the probability of a propostion X given a proposition Y is the "degree to which Y logically entails X". Problems:

'According to the logical interpretation, associated with Carnap (see also Logical Foundations of Probability, 1950; and Continuum of Inductive Methods, 1952), the probability of a propostion X given a proposition Y is the "degree to which Y logically entails X." Carnap developed an ingenious and elaborate set of systems of logical probability, including, e.g., separate systems depending on the degree to which one happens to be, logically and rationally, sensitive to new information in the reevaluation of probabilities.'
Audi (1999)
"The probability of theories has been treated in terms of a logical relation between the theory and a class of evidence. J. M. KEYNES and C. D. BROAD, followed by CARNAP, Kneale, and others, have attempted to define the essential logical relation, but the enterprise comes up against the problems of CONFIRMATION theory: it also shares the problem bedevilling the classical theory, that without an a priori input of probability judgments no final assessments ensue."
Flew and Priest (2002)
'The logical theory identifies probability with degree of rational belief. It is assumed that given the same evidence, all rational human beings will entertain the same degree of belief in a hypothesis or prediction.'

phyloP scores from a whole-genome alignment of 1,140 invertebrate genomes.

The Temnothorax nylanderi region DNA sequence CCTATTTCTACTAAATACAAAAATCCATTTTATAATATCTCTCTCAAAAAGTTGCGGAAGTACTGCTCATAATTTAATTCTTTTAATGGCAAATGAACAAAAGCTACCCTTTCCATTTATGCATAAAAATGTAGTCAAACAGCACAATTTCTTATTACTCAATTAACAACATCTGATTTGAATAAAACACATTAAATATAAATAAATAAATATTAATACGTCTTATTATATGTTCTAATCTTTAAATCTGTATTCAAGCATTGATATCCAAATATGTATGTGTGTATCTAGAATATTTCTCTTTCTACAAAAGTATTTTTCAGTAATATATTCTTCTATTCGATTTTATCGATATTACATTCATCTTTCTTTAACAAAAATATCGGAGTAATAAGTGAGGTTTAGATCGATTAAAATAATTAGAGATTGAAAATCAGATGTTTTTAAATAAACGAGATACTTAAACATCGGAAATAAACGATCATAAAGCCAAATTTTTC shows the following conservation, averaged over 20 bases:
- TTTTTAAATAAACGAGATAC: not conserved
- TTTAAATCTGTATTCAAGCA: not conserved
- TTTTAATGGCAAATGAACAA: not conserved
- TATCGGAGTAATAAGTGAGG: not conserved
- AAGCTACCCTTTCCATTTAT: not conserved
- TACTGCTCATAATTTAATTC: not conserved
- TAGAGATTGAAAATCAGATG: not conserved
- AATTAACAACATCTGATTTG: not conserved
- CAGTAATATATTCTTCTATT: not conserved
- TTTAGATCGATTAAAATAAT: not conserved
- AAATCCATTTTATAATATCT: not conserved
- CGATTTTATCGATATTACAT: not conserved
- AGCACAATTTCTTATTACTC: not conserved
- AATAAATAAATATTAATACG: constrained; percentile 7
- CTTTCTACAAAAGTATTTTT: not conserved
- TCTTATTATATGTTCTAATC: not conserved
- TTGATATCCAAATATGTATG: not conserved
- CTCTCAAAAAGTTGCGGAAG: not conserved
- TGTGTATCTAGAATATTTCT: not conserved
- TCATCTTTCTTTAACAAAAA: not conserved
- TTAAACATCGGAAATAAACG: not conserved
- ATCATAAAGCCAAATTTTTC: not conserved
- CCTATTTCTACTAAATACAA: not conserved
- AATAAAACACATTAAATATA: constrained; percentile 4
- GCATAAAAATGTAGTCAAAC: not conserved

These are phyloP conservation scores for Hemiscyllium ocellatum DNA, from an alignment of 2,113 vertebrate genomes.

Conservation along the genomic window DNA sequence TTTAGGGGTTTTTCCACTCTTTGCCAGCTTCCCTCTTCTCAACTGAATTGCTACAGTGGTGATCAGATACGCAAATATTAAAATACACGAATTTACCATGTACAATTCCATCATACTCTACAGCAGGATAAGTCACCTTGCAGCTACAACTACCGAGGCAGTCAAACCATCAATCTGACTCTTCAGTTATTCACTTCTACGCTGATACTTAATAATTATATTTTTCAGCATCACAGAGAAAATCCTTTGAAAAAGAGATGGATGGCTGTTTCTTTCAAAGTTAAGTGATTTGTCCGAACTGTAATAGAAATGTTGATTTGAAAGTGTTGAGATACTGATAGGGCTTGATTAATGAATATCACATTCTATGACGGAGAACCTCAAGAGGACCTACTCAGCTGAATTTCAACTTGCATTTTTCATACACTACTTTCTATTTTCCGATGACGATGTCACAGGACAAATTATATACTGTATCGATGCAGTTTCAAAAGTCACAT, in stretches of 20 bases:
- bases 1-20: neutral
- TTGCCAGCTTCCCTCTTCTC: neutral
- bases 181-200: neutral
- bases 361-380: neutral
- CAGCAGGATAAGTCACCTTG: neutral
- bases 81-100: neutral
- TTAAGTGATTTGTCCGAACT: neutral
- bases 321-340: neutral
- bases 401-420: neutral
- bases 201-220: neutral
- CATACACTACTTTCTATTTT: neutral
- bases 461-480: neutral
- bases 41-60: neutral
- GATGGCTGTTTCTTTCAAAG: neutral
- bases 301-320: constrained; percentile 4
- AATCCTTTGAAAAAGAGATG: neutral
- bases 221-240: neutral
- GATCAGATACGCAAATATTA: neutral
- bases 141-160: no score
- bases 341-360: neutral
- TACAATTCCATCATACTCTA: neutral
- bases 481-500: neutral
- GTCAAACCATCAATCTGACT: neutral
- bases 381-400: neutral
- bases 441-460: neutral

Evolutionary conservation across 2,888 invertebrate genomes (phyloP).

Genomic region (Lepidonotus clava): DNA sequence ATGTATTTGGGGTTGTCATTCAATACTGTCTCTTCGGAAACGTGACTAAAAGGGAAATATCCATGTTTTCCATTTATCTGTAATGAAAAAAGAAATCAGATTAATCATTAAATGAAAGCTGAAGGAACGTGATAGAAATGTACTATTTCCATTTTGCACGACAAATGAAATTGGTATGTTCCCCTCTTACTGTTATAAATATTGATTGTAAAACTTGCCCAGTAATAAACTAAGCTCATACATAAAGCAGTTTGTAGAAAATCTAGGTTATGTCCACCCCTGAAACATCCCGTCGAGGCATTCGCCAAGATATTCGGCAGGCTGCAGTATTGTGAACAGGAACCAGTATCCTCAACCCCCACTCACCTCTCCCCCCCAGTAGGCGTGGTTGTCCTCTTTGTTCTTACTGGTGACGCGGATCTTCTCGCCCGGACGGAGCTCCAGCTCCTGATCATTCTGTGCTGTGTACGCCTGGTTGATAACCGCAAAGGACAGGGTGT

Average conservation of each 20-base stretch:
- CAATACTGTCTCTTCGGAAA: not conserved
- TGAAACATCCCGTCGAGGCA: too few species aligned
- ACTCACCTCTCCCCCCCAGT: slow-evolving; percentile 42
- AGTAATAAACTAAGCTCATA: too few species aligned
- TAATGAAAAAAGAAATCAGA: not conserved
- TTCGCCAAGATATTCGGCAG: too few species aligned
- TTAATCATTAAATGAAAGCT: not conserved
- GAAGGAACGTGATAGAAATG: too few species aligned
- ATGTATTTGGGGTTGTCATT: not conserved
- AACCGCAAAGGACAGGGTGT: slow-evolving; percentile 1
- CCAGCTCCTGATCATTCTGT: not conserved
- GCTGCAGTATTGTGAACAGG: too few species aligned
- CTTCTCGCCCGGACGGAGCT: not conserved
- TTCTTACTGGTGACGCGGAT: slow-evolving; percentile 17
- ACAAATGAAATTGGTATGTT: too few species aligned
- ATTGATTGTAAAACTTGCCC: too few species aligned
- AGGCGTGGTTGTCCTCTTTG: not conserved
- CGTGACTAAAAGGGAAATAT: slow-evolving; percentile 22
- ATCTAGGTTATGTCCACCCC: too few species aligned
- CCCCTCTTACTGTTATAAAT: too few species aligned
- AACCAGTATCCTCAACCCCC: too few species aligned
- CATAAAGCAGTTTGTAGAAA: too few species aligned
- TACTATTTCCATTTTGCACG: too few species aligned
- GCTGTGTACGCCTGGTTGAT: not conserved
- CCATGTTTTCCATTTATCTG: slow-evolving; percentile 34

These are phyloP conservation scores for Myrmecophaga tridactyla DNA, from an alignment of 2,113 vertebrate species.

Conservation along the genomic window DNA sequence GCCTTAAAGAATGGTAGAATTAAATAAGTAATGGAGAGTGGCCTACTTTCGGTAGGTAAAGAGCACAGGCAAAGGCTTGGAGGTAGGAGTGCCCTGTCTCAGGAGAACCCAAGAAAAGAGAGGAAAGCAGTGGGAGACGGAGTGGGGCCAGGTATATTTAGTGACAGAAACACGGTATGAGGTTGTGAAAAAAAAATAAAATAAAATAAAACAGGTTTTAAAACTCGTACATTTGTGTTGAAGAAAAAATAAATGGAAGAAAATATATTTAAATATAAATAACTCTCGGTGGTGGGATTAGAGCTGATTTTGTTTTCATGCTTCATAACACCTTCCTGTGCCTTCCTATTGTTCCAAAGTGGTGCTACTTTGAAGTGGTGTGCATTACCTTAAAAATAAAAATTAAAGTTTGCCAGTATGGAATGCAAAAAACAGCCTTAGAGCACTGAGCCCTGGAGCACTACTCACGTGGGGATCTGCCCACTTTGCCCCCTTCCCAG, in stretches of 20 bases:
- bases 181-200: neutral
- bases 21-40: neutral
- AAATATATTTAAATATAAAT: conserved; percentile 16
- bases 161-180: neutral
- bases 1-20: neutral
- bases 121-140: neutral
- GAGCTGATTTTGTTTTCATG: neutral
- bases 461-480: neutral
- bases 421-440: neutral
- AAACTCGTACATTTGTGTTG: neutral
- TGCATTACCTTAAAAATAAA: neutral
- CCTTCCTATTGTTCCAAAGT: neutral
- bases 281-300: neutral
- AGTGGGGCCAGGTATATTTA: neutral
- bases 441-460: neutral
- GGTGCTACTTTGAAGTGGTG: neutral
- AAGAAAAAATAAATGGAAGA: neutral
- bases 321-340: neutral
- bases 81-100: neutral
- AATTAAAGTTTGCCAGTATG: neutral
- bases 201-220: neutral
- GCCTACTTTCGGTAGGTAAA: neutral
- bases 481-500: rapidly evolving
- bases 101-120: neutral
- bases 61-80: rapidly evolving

Gillies (2000)
"The logical relation theory makes probability a logical relation between evidence and a conclusion, rather like entailment (see IMPLICATION) only weaker (cf. CONFIRMATION). Probability is therefore always relative to evidence. Apart from the difficulty of finding such a relation, one defect of this theory as an analysis of ‘probably’ is that if we know a true proposition, p, which entails another, q, we can ‘detach’ q, i.e. assert it on its own, but if p only makes q probable, we can at best say ‘Probably q’, which leaves ‘probably’ unanalysed – and even that we cannot say if we know there is another true proposition which makes q improbable."
Lacey (1996)